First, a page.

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Broadcast Driving 3DTV Adoption

7 Mar, 2011 By: Erik Gruenwedel

Recent launches of 3net (the 24-hour 3D channel launched by Sony Corp., Discovery Communications and Imax Corp.) and ESPN 3D, among other 3D channels, will help drive 3DTV penetration to 15 million homes in the United States by 2012, according to a new report.

Special programming and sports — and not packaged media — are expected to remain initial catalysts as studio 3D Blu-ray releases remain limited, said London-based Futuresource Consulting. Indeed, in North America, more than 10 3D services have been launched and half a dozen video-on-demand, or VOD, services, while the fourth quarter ended with fewer than 20 movies available in 3D Blu-ray.

“Limited retail content availability has placed greater importance on the role of the broadcast segment as a key 3D content source,” said analyst Fiona Hoy.

Although the early 3D broadcast services are struggling to provide “the breadth and quality of viewing material” required to attract wider consumer appeal, increased numbers of consumer electronics manufacturers are forming partnerships with pay-TV operators globally to help co-fund and produce original 3D content, the report said.

Collaborations have included Cyfra (Poland) and LG for 3D sports; NTV-Plus (Russia) and Panasonic; Sky (United Kingdom), LG and Panasonic; and DirecTV and Panasonic (United States). By the end of 2010, 31 3D pay-TV services were available throughout Europe, with 18 linear/demo channels and 13 VOD services.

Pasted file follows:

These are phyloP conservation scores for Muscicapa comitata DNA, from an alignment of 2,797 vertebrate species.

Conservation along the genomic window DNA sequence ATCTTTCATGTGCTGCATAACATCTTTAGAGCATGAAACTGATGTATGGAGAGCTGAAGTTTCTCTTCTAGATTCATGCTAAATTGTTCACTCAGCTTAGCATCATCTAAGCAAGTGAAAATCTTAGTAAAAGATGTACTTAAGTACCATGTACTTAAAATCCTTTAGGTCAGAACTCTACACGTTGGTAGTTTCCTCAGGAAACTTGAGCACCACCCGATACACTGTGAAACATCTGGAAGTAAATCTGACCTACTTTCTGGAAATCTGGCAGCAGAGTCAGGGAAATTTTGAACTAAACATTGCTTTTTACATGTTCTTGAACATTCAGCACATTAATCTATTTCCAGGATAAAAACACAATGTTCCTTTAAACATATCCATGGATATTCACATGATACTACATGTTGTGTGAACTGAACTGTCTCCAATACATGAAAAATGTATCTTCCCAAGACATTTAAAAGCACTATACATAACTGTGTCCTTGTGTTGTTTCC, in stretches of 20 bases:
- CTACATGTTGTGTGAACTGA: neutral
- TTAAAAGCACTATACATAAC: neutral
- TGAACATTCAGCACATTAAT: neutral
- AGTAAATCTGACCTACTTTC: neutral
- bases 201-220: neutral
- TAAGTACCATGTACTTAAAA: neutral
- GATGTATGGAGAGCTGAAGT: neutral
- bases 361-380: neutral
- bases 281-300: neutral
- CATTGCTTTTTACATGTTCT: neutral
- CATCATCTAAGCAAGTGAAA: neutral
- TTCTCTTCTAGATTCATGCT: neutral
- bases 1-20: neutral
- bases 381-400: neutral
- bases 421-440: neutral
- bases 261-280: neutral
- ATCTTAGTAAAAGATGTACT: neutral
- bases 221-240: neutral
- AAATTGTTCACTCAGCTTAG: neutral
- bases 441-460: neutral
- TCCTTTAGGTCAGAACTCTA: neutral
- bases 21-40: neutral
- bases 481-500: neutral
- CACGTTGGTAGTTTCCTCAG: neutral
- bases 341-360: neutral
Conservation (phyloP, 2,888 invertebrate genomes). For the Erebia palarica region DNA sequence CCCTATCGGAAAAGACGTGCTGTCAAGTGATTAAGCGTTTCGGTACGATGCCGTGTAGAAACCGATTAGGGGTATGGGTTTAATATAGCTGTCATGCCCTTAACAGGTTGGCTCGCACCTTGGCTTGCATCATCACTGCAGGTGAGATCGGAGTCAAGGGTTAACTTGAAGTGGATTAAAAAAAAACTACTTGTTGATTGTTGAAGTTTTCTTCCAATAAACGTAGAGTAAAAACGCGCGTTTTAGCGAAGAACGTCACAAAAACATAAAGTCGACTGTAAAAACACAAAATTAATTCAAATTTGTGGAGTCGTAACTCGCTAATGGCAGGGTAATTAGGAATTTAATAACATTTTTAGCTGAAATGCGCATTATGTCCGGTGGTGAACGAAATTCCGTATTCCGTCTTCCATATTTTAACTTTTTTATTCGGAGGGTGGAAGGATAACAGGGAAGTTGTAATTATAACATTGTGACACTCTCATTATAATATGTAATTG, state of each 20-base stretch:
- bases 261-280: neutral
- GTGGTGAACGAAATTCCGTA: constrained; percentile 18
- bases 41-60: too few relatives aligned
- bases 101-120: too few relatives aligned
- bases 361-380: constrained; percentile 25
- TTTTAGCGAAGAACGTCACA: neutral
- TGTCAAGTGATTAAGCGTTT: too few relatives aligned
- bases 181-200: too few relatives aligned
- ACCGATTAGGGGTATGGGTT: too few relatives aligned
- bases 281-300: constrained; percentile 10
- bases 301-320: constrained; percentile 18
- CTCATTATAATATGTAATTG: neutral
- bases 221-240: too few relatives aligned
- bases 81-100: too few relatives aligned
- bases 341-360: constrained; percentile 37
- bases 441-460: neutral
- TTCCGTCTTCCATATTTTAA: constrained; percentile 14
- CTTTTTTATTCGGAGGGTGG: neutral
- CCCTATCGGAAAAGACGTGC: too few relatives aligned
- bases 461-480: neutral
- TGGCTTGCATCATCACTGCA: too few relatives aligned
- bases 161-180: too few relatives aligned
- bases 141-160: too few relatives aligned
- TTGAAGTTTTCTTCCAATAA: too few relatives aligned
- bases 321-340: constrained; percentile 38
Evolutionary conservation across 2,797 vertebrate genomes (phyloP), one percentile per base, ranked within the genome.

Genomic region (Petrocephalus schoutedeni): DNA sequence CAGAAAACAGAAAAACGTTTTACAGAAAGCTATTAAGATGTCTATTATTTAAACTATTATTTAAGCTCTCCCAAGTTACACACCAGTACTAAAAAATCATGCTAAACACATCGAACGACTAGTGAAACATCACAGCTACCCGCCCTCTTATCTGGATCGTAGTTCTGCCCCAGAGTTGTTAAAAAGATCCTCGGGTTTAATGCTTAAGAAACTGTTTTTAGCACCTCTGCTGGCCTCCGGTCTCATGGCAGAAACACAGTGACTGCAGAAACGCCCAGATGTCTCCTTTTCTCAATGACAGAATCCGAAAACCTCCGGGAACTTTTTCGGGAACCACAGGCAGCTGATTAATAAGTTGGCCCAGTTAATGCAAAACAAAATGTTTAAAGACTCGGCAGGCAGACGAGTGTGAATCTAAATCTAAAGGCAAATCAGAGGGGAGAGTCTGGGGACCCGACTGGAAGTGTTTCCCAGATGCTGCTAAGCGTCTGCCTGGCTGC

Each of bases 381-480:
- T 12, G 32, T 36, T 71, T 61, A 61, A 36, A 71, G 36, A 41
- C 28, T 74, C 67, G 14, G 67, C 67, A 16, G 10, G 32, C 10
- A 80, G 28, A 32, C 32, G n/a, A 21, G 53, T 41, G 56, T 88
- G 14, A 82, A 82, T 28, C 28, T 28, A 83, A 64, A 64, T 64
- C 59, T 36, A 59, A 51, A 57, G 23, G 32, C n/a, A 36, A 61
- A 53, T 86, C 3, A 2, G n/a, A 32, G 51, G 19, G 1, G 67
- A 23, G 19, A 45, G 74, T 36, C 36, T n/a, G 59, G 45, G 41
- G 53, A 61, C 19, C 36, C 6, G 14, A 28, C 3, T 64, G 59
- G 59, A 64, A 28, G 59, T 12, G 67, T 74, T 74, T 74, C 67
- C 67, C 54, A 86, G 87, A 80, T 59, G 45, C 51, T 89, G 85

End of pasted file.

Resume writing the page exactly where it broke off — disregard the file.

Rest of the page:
Hoy said that while 3D Blu-ray represented less than 1% of Blu-ray titles released in 2010, she expects 3D Blu-ray offering to increase to 25% of BD releases by 2015.

“3D disc title sales are expected to see a significant boost this year with a strong release slate, which includes key franchises 'Harry Potter' and 'Transformers,'” she said.

Futouresource said the high cost of active-shutter 3D glasses and limitations imposed by glasses-free 3DTVs continue to thwart wider consumer adoption of the technology. The report found that while 12-inch and 20-inch glasses-free 3DTVs are now available in Japan, the units are designed primarily to work for a single viewer. In fact, enabling a large screen to be viewed in 3D without glasses would require a display with up to 100 unique views, each of which must be created separately.

“Even when the TV technology is in place, the production issues for live action content are still likely to be a major hurdle, as creating content for these multi-view displays requires multiple cameras and a different production/broadcast infrastructure,” said Jim Bottoms, Futuresource director and co-founder.


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